Reindeer, or caribou as they are known as in North America, are the animal most associated with the Christmas season!
They have a long history in the daily life of the cold northern areas of the globe as well as with the holiday season!
The name reindeer comes from the old Norse language, and of course reindeer were found in Norway.
There are many different species of reindeer. Some like the barren tundra, and others live in forests.
All kinds sport the notable horns or antlers, in different sizes and shapes, depending on the kind of animal and the sex.
Both males and females grow the antlers, but the males tend to be larger.
Antlers grow quickly, and are spongey in texture.
They are covered with a velvety fluff. When the antler is grown, it hardens and the fluffy surface rubs off.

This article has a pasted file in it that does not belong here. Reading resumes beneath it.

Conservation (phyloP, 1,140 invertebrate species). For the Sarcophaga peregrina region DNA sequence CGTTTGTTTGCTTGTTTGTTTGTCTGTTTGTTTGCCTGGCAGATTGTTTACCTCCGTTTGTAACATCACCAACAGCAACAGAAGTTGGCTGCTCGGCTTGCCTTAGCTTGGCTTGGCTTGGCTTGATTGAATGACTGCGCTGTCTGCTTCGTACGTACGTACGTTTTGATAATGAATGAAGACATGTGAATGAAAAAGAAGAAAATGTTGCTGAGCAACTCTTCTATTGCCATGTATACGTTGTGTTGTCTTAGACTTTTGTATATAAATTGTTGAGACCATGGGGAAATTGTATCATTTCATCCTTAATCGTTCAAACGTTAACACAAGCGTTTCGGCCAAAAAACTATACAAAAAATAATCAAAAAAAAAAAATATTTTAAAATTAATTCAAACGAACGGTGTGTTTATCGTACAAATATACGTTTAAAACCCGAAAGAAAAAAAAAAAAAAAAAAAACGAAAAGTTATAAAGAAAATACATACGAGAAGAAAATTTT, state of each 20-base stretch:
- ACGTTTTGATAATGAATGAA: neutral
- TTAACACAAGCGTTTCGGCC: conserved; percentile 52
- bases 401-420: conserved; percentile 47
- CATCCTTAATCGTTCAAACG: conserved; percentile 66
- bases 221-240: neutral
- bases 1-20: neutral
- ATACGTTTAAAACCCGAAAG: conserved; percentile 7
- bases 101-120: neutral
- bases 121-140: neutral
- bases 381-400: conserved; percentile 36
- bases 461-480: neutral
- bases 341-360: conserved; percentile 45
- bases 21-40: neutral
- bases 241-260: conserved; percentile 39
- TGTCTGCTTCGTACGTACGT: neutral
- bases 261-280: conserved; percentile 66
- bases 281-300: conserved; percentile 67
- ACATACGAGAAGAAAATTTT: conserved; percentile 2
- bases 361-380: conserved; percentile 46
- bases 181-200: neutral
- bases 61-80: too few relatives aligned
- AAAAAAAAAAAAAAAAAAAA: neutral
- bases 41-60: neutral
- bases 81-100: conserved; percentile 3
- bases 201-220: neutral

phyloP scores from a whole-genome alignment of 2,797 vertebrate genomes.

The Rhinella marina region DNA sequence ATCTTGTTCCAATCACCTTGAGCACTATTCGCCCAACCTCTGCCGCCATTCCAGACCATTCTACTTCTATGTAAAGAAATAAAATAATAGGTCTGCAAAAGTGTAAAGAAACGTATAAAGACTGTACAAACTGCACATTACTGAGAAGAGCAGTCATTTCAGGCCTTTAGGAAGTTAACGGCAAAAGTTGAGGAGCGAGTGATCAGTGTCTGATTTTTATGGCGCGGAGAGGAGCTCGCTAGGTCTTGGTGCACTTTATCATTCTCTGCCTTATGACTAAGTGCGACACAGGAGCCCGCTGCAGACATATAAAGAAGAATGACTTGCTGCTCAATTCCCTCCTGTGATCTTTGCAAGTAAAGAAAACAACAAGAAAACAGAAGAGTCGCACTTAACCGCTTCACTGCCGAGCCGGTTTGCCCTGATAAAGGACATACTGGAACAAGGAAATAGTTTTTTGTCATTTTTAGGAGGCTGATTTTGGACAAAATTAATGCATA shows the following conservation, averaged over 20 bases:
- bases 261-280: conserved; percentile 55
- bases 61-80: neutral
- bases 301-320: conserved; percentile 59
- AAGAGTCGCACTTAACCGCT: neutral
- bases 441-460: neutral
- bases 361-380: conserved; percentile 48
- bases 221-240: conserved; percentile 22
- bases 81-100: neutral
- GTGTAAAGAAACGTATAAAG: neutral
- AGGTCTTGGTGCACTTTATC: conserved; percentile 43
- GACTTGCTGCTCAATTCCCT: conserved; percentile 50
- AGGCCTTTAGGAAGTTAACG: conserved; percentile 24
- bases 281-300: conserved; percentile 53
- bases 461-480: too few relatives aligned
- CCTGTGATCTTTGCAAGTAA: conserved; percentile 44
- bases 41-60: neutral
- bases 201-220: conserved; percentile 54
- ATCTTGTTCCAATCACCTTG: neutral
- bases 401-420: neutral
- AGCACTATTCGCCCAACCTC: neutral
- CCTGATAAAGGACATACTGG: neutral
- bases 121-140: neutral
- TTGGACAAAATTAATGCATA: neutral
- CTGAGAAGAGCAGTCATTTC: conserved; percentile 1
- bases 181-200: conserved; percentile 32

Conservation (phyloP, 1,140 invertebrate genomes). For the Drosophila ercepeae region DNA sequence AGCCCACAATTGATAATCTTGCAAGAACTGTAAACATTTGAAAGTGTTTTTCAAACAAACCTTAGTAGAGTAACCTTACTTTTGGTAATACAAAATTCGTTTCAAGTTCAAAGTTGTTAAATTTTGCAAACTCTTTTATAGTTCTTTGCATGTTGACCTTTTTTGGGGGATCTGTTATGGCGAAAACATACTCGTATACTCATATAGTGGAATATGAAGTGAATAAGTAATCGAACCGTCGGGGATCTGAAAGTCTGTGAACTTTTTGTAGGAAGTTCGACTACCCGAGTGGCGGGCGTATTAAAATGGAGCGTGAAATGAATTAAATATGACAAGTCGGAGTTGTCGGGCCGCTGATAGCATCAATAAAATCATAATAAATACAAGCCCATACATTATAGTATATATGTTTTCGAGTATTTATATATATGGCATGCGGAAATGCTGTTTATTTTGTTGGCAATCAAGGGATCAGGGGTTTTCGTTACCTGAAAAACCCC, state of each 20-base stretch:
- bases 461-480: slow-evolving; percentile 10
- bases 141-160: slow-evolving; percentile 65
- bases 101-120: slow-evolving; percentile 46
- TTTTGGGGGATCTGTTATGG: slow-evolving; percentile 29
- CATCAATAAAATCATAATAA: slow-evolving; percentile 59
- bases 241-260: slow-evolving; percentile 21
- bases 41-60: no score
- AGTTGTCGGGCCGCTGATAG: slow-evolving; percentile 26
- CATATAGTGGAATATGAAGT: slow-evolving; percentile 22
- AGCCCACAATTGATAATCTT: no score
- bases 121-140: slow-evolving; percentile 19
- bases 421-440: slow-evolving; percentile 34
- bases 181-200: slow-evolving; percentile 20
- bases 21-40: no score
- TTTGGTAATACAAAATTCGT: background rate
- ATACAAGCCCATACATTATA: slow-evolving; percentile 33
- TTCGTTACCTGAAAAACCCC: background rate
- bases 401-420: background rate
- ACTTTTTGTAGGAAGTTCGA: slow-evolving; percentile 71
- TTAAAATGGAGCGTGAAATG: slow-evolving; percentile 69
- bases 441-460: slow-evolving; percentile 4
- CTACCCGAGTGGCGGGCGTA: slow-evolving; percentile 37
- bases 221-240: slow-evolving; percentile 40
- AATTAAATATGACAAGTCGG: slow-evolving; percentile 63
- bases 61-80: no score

Reindeer have two layers in their coats. A wooly undercoat is the bottom layer closest to the skin.
On top of that is a coarse longer hair overcoat, made of hairs that are hollow and insulate the animal.
In the winter, the hooves firm up and seem to dry out, so that traction on ice is easier.
Reindeer also scratch and forage with these firmer winter hooves.
One interesting thing about reindeer is that their knees click when they walk! The tendons of the knees make a sound as they slip across bones and tissue.
The reindeer’s relationship with man has been to provide food as well as for transportation.
The reindeer has a huge place in the history of hunting. Reindeer have also been kept as a domesticated animal for milk and meat.
In many very cold areas, caribou meat is dried and used throughout the winter.
The reindeer is so important that in many areas their images have adapted to flags, stamps and coats of arms.
And how would Santa deliver gifts without them?
HAPPY HOLIDAYS from us at Map of the Month/ Maps for the Classroom.